#		LDAP_SEARCH_USER_DN: The "root" from which downwards we search for the users
    #		LDAP_SEARCH_GROUP_DN: The "root" from which downwards we search for the groups
    #		LDAP_ATTR_USERNAME: The username attribute to try to match against. e.g. on Windows 'sAMAccountName', default 'sAMAccountName'
    #		LDAP_ATTR_EMAIL: The attribute of the user objects that holds the mail address e.g. on Windows 'mail', default 'mail'
    #		LDAP_ATTR_GROUPS: The attribute of the user objects that holds the groups e.g. on Windows 'memberOf', default 'memberOf'
    #		LDAP_REQUIRED_GROUP : The attribute to restrict access / usage. Only members of these groups can connect e.g. ['CN=groupname,OU=something,DC=example,DC=com'], default []
    #		LDAP_CA_CERT_FILE: If you want to use ldaps and don't have a publicly trusted and signed certificate you can specify here the path to your ca certificate
    #
    #		LDAP_MEMBER_OF_OVERLAY: If your server has not this memberOf overlay, you can switch modes with this flag.
    #                               Users will be mapped (based on their LDAP_ATTR_GROUP_MEMBER_ATTRIBUTE attribute) to groups (based on their LDAP_ATTR_MEMBERS attribute), default True
    #		LDAP_ATTR_GROUP_MEMBER_ATTRIBUTE: The user attribute that will be used to map the group memberships, default 'uid'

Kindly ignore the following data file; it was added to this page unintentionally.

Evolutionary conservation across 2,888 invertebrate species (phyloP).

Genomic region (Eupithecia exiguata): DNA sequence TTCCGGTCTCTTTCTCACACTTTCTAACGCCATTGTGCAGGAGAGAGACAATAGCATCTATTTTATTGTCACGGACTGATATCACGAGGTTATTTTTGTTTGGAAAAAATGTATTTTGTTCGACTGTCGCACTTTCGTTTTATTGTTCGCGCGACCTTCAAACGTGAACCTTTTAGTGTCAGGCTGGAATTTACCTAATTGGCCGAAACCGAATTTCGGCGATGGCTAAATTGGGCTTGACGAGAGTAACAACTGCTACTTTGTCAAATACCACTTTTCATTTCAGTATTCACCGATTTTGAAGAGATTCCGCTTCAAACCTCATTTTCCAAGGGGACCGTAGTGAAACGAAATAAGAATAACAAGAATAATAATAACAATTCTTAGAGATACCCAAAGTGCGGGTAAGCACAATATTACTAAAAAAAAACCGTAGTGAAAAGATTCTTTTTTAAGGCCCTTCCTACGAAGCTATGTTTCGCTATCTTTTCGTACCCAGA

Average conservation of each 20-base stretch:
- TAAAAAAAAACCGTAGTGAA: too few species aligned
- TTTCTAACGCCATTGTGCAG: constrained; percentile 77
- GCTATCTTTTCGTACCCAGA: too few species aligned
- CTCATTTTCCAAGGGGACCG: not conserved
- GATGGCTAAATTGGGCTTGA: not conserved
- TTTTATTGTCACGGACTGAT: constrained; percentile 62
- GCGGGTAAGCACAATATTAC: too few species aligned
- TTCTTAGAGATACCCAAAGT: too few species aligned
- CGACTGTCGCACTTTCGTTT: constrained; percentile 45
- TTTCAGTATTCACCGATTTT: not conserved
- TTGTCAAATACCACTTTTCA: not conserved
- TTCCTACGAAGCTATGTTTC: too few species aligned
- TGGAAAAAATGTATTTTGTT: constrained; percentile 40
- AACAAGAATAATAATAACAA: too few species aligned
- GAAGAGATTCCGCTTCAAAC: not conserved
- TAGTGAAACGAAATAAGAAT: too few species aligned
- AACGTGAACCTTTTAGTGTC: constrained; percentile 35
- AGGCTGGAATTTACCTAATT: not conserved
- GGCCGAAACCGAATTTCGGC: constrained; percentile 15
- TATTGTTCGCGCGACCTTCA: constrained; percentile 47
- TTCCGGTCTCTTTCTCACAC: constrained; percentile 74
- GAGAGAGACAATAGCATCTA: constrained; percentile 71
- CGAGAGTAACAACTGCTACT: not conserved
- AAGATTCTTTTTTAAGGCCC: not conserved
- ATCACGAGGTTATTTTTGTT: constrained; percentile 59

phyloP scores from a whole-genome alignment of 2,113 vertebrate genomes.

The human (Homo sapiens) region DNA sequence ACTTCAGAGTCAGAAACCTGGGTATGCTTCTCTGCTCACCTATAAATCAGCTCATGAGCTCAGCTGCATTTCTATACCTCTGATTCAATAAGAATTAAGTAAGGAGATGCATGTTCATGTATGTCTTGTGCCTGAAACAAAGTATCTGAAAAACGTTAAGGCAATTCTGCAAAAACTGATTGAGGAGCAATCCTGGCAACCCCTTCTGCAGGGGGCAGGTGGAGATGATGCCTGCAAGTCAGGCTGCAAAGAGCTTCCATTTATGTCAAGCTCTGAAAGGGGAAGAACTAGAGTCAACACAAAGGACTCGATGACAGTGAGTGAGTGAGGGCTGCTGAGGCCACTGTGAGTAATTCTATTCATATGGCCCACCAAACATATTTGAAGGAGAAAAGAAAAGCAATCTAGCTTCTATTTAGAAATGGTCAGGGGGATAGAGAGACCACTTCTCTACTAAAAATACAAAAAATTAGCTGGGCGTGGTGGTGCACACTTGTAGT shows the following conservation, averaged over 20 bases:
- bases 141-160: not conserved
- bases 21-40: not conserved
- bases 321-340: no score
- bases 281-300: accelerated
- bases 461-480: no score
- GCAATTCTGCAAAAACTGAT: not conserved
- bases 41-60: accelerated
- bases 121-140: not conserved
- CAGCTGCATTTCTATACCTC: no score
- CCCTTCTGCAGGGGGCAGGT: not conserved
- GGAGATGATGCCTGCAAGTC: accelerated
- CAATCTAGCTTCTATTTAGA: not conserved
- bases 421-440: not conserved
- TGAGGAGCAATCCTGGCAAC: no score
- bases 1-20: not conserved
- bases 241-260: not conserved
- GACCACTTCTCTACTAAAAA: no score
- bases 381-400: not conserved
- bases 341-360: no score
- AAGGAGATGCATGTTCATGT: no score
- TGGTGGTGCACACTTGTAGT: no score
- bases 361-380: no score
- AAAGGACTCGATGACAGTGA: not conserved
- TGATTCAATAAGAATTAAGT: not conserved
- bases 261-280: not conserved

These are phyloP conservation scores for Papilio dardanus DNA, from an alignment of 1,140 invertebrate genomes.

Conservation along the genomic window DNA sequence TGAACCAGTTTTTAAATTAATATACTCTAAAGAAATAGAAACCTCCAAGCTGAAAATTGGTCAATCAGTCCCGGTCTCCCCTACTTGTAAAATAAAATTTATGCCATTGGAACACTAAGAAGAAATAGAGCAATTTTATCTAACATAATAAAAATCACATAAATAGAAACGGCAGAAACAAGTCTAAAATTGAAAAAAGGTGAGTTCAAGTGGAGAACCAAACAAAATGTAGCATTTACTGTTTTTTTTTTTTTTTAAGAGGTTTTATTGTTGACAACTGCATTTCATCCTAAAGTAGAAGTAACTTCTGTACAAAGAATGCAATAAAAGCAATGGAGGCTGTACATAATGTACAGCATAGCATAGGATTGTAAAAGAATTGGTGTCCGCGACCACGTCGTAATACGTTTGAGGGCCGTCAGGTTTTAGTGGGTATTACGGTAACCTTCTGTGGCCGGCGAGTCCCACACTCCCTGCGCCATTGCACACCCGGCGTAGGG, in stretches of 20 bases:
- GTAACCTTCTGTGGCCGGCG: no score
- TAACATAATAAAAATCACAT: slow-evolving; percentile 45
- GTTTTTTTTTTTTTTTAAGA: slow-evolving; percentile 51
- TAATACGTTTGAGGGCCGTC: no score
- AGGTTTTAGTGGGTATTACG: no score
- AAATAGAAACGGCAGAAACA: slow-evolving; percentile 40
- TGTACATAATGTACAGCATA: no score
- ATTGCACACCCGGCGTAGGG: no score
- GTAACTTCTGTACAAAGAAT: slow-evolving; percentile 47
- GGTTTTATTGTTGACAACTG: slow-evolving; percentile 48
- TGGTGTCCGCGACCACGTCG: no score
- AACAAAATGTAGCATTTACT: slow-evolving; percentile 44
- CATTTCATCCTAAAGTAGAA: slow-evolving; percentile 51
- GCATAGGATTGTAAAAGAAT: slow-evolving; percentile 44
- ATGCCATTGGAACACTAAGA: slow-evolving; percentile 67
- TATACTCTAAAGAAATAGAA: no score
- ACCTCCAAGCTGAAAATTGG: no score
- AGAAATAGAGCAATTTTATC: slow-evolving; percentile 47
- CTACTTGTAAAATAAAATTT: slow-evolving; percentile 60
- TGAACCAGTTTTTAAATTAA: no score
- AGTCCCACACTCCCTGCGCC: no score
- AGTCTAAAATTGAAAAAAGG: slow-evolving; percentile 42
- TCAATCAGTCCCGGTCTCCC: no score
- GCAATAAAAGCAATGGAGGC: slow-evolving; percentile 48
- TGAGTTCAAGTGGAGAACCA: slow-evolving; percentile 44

#		LDAP_ATTR_MEMBERS: The group attribute that will be used to map the to the users LDAP_ATTR_GROUP_MEMBER_ATTRIBUTE attribute, default 'memberUid'
    #
    # To help you setup LDAP, we have created a small "testldap" command that should make things a lot easier. You can execute it like:
    # python3 psono/manage.py testldap username@something.com thePassWord
    #
    # For Windows AD it could look like this:
    #
    # LDAP : [
    #     {
    #         'LDAP_URL': 'ldaps://192.168.0.1:636',
    #         'LDAP_DOMAIN': 'example.com',
    #         'LDAP_BIND_DN': 'CN=LDAPPsono,OU=UsersTech,OU=example.com,DC=example,DC=com',
    #         'LDAP_BIND_PASS': 'hopefully_not_123456',
    #         'LDAP_SEARCH_USER_DN': 'OU=Users,OU=example.com,DC=example,DC=com',
    #         'LDAP_SEARCH_GROUP_DN': 'OU=Groups,OU=example.com,DC=example,DC=com',
    #     },
    # ]
    #
    # If your server does not have the memberOf overlay, then you can also do something like this
    #
    # LDAP : [
    #     {
    #         'LDAP_URL': 'ldaps://192.168.0.1:636',
    #         'LDAP_DOMAIN': 'example.com',
    #         'LDAP_BIND_DN': 'CN=LDAPPsono,OU=UsersTech,OU=example.com,DC=example,DC=com',
    #         'LDAP_BIND_PASS': 'hopefully_not_123456',
    #         'LDAP_SEARCH_USER_DN': 'OU=Users,OU=example.com,DC=example,DC=com',
    #         'LDAP_SEARCH_GROUP_DN': 'OU=Groups,OU=example.com,DC=example,DC=com',
    #         'LDAP_OBJECT_CLASS_USER': 'posixAccount',
    #         'LDAP_OBJECT_CLASS_GROUP': 'posixGroup',
    #         'LDAP_ATTR_USERNAME': 'uid',
    #         'LDAP_ATTR_GUID': 'entryUUID',
    #         'LDAP_MEMBER_OF_OVERLAY': False,
    #         'LDAP_ATTR_GROUP_MEMBER_ATTRIBUTE': 'uid',
    #         'LDAP_ATTR_MEMBERS': 'memberUid',
    #     },
    # ]
    #
    # ATTENTION: API kays currently bypass LDAP authentication, that means API keys can still access secrets even if the
    # user was disabled in LDAP. API keys can be disabled with COMPLIANCE_DISABLE_API_KEYS